Heartburn and Spicy Foods

John P.

HeartburnAccording to Lauren Gerson, a practicing gastroenterologist for seven years and director of Stanford’s Esophageal and Small Bowel Disorder Center, there is currently no evidence to show that any of the dietary restrictions usually recommended make a difference when it comes to easing heartburn symptoms.

They found only two lifestyle changes for which there was evidence of a clear benefit from making a change.

  1. First, if you’re overweight, then losing some pounds will reduce or even eliminate the amount of heartburn you suffer.
  2. Second, raising the head of your bed will cut down on the amount of stomach acid that can enter your esophagus while you sleep.

In the May 8 issue of Archives of Internal Medicine, Gerson and two other physicians at the School of Medicine—Tonya Kaltenbach, MD, and Seth Crockett, MD—published the results of a systematic survey they conducted of more than 2,000 studies published worldwide on heartburn, also known as acid reflux or GERD (gastroesophageal reflux disease), between 1975 and 2004.

They found 100 studies looking at lifestyle factors thought to be associated with heartburn. Only 16 of those studies examined how implementing lifestyle changes affect heartburn symptoms, and these studies were the focus of their article.

The research reveals that people with heartburn can safely eat spicy foods. The review shows that limiting intake of chocolate, caffeine, spicy foods, and citrus fruits doesn’t eliminate heartburn symptoms or lower esophageal pH.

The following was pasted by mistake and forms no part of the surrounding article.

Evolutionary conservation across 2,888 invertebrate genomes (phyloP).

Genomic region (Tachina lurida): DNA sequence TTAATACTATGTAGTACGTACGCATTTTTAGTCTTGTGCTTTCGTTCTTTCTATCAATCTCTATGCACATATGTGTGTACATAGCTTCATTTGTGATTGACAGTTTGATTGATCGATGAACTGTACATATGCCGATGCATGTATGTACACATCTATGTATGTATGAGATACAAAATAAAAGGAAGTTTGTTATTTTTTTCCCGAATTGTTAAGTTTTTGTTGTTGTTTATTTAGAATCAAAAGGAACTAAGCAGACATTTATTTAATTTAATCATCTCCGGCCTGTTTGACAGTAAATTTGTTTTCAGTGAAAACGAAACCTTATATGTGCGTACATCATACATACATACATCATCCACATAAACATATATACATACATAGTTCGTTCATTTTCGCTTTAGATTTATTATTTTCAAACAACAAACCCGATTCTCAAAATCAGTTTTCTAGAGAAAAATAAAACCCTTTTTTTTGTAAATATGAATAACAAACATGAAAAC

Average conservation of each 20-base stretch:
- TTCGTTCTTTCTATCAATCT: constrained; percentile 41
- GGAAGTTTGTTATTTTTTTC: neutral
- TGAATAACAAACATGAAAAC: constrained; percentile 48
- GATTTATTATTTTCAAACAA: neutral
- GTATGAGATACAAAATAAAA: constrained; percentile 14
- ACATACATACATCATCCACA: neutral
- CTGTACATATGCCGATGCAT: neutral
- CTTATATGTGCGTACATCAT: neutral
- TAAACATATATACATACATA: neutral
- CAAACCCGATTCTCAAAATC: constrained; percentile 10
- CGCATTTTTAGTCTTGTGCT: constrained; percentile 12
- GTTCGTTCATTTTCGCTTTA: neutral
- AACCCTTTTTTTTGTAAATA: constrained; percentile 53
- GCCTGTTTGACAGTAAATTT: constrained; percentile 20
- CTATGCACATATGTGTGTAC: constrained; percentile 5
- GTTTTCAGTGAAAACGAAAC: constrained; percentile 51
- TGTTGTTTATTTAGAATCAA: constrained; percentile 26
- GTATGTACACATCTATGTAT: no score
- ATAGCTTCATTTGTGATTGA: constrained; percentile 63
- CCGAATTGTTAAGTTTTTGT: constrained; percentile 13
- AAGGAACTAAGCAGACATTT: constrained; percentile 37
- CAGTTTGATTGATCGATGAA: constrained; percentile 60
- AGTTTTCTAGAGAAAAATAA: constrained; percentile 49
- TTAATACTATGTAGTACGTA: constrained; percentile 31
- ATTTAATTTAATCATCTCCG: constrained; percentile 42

Bottom line, the study found that the best strategy was to eat less food, period.


  1. Hartmann Koenig says

    I’ve always been suspicious of the spicy foods theory since that’s never been an influence in my own experience. Much more influential (again, in my own experience) has been those occasions when I overeat. And on top of that, the time of day I overeat. If I consume a big meal in the middle of the day, I rarely suffer from heartburn. However, if I consume a big meal late in the day, shortly before going to bed … that’s almost a guarantee of trouble.

    Eat less and give yourself at least three hours after your last meal before you head for bed … that’s always worked best for me.

  2. verisha says

    I am a third year dietetics student at the University of Kwa-zulu Natal. I require permission for the use of the pictures on your website for a power point presentation. i would really appriciate feedback.

  3. raymond harper says

    I have had acid reflux disease for over ten years and have taken a Proton Pump Inhibitor called Omeprazole to stop the acid. It did a great job and I could lead a normal life, eating and drinking what I wanted without any symptoms. This was until a doctor told me I should reduce the dosage from 20mg to 10mg per day because of long term side effects. I did this and the symptoms of heartburn returned very quickly.

    I tried a few different ways to treat the heartburn without success. Then I went on a diet recently to lose some weight. I have lost a bit but the main benefit was that the heartburn was reduced so much that I now only take the acid reflux medication occasionally. This is a great change in my life and I have read many comments from other people that the food they ate had a lot to do with the prevention of their acid reflux. To get rid of heartburn lifestyle changes especially to the diet does work.

  4. says

    I would say it is a surprising research result. Diet change is probably one of the most effective changes that helped me to reduce my heartburn. And spicy food is guaranteed to give me heartburn. Probably it is specific to the fact that I wasn’t eating much of spicy food in my childhood. So It is probably related to the way your stomach develops.


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